fabliau


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Related to fabliau: mock-heroic

fabliau,

plural fabliaux (both: fäblēō`), short comic, often bawdy tale in verse that deals realistically and satirically with middle-class or lower-class characters. Fabliaux were often directed against marriage and against members of the clergy. The form was extremely popular in France during the Middle Ages. Excellent examples of fabliaux can be found in pre-Christian Oriental literature, in Chaucer's Canterbury Tales, and in Boccaccio's Decameron.

Fabliau

 

a short comic or satirical verse tale in French urban literature of the 12th to early 14th centuries. About 150 fabliaux are extant, most of them anonymous, although such major poets as Rutebeuf wrote them as well.

The fabliaux were lively depictions of comic situations; they combined coarse humor with moral precepts. The main characters were sensual priests and monks, deceived husbands, and peasants. In terms of plot and ideology the fabliaux are similar to farces. The fabliaux influenced such Renaissance short stories as those of Boccaccio; their plots and stylistic features were later used by La Fontaine, Molière, Balzac (Droll Stories), and A. France.

PUBLICATION

Fablio: Starofrantsuzskie novelly, per. so starofrants. Moscow, 1971.

REFERENCES

Istoriia frantsuzskoi literatury, vol. 1. Moscow-Leningrad, 1946. Pages 138—44.
Rychner, J. Contribution à l’étude des fabliaux, vols. 1–2. Geneva-Paris, 1960.

A. D. MIKHAILOV

References in periodicals archive ?
Even Peggy Knapp, whose reading of the Canterbury Tales focuses on the "contest" among social and generic "discourses" both among and within the individual tales, does not mention fabliau among the genres - epic, romance, "aristocratic chronicle," and Boethian consolatio - she sees contesting the generic space of the Knight's Tale (28-31).
The book begins with a discussion of the term fabliau in relation to the French fabliaux, and synopses of the plots of six fabliaux, and goes on to build up a definition of fabliau through its observed characteristics: the target figure, irony (misleadingly defined on p.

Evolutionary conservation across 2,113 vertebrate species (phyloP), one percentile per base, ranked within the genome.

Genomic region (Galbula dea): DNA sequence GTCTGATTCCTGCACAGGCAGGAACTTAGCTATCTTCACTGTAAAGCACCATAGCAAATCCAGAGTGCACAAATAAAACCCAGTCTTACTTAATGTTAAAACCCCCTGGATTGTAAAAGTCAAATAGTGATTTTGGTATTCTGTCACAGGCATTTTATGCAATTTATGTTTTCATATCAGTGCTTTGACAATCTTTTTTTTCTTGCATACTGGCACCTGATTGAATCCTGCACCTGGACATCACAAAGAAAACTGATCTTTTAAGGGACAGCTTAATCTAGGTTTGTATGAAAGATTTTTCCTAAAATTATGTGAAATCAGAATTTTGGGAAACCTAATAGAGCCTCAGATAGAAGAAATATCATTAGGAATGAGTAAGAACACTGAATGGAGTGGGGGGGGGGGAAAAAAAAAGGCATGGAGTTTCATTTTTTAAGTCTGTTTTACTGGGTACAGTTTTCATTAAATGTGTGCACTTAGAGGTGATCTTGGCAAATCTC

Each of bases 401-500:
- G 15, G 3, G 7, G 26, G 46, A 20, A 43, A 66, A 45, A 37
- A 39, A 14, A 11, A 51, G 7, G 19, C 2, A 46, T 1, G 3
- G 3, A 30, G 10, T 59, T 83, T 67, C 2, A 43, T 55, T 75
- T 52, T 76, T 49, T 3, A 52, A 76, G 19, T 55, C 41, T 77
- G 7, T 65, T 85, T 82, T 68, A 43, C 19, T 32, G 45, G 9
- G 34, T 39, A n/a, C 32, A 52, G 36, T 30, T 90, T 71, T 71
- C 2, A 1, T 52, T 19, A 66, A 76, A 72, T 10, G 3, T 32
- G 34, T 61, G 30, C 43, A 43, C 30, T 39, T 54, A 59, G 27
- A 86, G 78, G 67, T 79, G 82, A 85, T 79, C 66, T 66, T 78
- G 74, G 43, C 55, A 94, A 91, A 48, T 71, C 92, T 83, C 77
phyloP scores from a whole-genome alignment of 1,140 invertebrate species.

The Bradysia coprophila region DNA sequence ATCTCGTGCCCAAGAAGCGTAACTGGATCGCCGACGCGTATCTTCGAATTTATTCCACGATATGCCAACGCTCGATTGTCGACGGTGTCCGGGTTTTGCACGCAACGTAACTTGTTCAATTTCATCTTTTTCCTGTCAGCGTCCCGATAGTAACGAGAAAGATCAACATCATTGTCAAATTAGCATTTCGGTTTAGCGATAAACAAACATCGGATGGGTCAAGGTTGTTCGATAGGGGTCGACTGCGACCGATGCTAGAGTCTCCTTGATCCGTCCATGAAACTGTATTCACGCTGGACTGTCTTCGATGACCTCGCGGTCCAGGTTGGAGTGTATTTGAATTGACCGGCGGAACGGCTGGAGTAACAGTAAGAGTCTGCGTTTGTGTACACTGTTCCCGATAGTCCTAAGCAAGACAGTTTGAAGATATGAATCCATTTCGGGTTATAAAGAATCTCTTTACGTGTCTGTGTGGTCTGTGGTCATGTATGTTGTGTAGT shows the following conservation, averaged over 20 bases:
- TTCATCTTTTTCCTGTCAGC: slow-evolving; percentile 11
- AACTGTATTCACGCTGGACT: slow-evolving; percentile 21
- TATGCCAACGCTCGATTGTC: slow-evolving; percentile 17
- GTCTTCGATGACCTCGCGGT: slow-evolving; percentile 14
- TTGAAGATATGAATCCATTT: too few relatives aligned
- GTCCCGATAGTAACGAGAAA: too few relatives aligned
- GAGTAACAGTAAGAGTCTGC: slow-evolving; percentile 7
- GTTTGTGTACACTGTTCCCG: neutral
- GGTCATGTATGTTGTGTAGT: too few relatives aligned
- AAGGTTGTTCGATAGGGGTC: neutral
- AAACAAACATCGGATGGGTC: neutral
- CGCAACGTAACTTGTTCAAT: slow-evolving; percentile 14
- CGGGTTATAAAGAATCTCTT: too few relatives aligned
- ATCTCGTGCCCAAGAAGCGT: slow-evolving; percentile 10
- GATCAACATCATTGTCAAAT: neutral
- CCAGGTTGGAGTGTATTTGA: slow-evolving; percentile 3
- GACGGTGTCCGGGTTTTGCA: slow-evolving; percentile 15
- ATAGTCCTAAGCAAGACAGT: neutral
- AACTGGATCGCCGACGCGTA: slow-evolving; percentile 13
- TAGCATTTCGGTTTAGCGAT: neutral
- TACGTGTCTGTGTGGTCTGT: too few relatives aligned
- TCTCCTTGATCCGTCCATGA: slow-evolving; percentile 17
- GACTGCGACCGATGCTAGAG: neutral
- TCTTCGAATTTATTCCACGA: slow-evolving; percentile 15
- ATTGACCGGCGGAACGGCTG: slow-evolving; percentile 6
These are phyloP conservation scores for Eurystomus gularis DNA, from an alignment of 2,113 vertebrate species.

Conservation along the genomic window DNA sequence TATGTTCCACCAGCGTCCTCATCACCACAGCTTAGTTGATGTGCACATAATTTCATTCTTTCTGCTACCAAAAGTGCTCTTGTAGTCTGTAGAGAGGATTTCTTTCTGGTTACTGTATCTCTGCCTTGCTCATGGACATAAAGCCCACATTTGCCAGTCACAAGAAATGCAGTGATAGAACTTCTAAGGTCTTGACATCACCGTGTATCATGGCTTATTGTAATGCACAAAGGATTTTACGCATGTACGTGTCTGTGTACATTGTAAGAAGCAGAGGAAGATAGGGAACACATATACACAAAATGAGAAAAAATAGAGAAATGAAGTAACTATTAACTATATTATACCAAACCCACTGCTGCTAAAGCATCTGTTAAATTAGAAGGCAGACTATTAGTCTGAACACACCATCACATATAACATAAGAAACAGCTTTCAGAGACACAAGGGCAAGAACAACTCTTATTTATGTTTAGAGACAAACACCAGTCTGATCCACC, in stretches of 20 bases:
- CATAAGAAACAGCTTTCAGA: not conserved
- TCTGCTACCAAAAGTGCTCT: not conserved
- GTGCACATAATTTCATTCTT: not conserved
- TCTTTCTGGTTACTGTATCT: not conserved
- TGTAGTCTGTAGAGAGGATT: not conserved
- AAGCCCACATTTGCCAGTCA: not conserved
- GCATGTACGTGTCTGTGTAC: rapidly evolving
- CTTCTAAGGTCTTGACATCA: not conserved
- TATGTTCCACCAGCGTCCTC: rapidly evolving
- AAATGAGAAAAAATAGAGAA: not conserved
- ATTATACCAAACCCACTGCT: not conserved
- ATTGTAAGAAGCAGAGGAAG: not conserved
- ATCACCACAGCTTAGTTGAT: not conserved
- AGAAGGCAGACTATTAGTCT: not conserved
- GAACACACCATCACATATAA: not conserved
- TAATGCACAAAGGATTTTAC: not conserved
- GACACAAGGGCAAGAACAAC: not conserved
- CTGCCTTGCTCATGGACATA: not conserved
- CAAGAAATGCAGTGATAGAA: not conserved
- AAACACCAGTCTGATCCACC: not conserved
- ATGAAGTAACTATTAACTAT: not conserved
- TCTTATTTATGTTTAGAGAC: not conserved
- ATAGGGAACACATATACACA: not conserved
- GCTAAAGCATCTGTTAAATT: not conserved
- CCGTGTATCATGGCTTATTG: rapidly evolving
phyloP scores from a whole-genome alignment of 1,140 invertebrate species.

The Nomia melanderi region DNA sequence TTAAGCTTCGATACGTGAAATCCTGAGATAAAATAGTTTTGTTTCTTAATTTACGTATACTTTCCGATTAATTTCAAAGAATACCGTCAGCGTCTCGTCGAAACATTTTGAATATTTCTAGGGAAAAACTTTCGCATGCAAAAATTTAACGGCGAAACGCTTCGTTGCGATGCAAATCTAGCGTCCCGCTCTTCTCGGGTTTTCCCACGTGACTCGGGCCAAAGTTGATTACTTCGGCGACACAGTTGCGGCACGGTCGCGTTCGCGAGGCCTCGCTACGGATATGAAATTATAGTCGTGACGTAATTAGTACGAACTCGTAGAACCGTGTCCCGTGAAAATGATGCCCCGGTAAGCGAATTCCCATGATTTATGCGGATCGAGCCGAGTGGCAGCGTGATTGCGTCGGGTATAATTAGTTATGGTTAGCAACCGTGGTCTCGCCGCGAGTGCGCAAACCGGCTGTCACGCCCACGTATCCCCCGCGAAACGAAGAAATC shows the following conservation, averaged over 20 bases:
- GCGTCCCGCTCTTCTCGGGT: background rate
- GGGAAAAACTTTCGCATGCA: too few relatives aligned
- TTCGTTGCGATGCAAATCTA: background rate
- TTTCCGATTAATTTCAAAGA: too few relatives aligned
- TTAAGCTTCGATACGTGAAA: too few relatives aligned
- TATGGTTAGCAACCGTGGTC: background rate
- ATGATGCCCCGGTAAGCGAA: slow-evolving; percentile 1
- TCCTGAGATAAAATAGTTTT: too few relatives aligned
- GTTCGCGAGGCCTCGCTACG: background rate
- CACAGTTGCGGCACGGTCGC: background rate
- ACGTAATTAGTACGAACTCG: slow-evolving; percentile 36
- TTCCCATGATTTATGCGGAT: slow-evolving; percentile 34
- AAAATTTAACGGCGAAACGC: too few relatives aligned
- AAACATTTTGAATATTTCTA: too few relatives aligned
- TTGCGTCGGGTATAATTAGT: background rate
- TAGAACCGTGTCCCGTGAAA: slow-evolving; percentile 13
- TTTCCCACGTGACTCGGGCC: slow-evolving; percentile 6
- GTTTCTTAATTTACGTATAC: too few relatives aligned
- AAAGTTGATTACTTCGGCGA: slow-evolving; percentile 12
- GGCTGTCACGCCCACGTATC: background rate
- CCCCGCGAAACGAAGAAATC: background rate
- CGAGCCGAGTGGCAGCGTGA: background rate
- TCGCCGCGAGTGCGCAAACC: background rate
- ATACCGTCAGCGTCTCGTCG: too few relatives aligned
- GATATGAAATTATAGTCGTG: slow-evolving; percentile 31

I find her proposal engaging, especially when I compare her fabliau women (penis envy, castration complex and all) to the castrated females constructed by writers of psychoanalytic papers and case histories.
In a fallen fabliau world, the perverse interpreters January and May both set their inventive, authorial agency against the sacred historical form of their relationship.
(12) Nevertheless, unless a categorizing revolution actually takes place in scholarship, it seems to me best to retain 'fabliau' as the understood term for tales self-selected through their focus on 'jape' and 'harlotrie', even if they differ substantially from each other in execution.
The fabliau tells of an impoverished chastelain who repays his creditor by marrying off his own daughter to the usurer's son.
The Bairds have noted the importance of this element of fabliau within the play "Joseph's Doubt" but Joseph himself fears the effects of such a marriage even before his betrothal: "An old man may nevyr thryff / With a zonge wyff, so God me saue" (10.278-79).
The earliest fabliau, Richeut, dates from about 1175, but the main period of their composition was the 13th century, extending into the first half of the 14th.
A French medieval form, the fabliau is a story tale in verse, usually concerning the ordinary activities of middle or lower-class characters.
The material derives from the oral folk tradition of bawdy anecdotes, practical jokes, and clever tricks of revenge, but the term fabliau was first specifically applied to a medieval French literary form, a narrative of three hundred to four hundred lines in octosyllabic couplets.
58), everything he could remember, as he likes to repeat, using the first person as self-referencing and direct speech, sometimes for dramatic effect, verges on the fabliau style, it is suggested, for he is pre-eminently a storyteller.
To describe a fabliau as the Miller's 'project' in which he develops his 'naturalistic theory' (p.